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Sara Lee Pleads Guilty to Misdemeanors in Connection with Outbreak that Killed at Least 15 - Volume 15, Number 28 - July 9, 2001

Corporate Crime Reporter
Volume 15, Number 28

July 9, 2001

Interview with Kenneth B. Moll, Kenneth B. Moll & Associates, Chicago, Illinois

Last week, we published an interview with Phillip Green, the United States Attorney in Western Michigan.

Green had just negotiated a plea agreement with Sara Lee Corp. In that agreement, Sara Lee pled guilty to two misdemeanors in connection with a listeriosis outbreak that led to the deaths of at least 15 consumers who ate Sara Lee Bil Mar's Ball Park Frank hot dogs and other meat products.

Green, in an unusual move, agreed to issue a joint press release with Sara Lee announcing the plea agreement. In the press release, no mention was made of Ball Park Frank hot dogs.

We asked Green why Sara Lee wasn't charged with felony violations.

"There was simply no evidence that Sara Lee Bil Mar knew that the food product that they were producing and shipping out was adulterated with Listeria monocytogenes," Green said.

We mentioned to Green evidence published in the Detroit Free Press and elsewhere that Sara Lee was doing testing of the environment in the plant for cold-loving bacteria. When their tests started coming up positive, they stopped testing.

In response, Green said that "the testing that you are referring to is known as Low Temperature Pathogens testing -- that is a very general test that does not necessarily indicate the presence of Listeria monocytogenes."

Kenneth B. Moll disagrees. Moll is the Chicago trial attorney who represented the victims of the Sara Lee listeriosis outbreak.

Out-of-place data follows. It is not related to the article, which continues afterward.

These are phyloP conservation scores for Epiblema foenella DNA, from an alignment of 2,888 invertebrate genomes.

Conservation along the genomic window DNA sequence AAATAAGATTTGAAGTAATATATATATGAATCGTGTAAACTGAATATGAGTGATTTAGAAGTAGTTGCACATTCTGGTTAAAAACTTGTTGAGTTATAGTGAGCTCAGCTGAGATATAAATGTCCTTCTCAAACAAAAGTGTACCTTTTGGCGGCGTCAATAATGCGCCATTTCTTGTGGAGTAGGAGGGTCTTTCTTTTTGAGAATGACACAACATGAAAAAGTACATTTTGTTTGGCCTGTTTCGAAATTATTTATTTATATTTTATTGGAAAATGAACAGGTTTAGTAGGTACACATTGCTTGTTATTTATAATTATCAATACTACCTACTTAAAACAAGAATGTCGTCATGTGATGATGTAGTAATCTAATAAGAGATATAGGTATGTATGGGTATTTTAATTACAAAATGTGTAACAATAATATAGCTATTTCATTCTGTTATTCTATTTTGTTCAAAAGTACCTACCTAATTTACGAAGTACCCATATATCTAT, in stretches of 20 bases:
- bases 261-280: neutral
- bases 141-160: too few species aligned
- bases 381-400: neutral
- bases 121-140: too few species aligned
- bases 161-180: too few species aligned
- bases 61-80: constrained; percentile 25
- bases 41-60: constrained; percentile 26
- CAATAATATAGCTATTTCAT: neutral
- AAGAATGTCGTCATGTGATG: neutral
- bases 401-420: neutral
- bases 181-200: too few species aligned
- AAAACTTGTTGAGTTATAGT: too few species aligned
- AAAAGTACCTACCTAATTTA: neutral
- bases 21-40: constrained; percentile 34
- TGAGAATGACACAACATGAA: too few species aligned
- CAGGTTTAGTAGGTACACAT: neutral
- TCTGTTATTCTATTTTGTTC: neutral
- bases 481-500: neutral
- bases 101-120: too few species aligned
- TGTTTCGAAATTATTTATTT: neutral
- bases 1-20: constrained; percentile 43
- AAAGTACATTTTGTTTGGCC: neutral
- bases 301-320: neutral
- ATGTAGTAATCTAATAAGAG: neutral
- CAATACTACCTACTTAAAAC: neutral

He says there is evidence that Sara Lee knew about the contamination and that the evidence does necessarily indicate the presence of Listeria monocytogenes.

He argues that Green should have brought felony charges against Sara Lee.

We interviewed Moll on July 3, 2001.

CCR: What is your work?

MOLL: We handle class action lawsuits that benefit society.

CCR: What kind of class actions have you filed?

MOLL: We are involved with the major ones including, Firestone, Fen_Phen, tobacco litigation, breast implants, Ford.

CCR: How many attorneys are with the firm?

MOLL: Twelve are associated with our firm.

CCR: How long have had your firm?

MOLL: Since 1993.

CCR: What law school did you graduate from?

MOLL: Chicago Kent College of Law.

CCR: You started your own firm out of law school?

MOLL: No, previously I was a member with the firm known of McDowell, Moll, Fitzgibbons and Drew.

CCR: How did the Sara Lee case come into your door?

MOLL: One of our Fen-Phen clients contacted our offices and said that he was sick and in the hospital. He found out, through his own investigation, that Sara Lee had recalled hot dogs that he had in his refrigerator.

CCR: What kind of hot dogs were they?

MOLL: Ball Park Franks hot dogs. We investigated and found out, yes, there was a recall, but there was no publicity.

CCR: Was there any publicity?

MOLL: We had to dig for it ourselves and find out there was a recall. So, we filed, on his behalf, a nationwide class action lawsuit and issued our own press release, to advise consumers that the hot dogs that were currently in their refrigerator or freezer should not be eaten. It wasn't until over a month later, after our press release, that Sara Lee finally did publish a full page ad in 60 newspapers around the country advising consumers.

CCR: When did your client call, when did you file, and when did the ad run?

MOLL: Sara Lee announced the recall on December 22, 1998. We filed our class action lawsuit on December 30, 1998. They didn't take out the full page ads until January 20, 1999, almost one month after the recall.

CCR: When they announced the recall, did they put out a press release?

MOLL: I don't recall. I think we found something from the U.S. Department of Agriculture. I don't remember any press release from Sara Lee.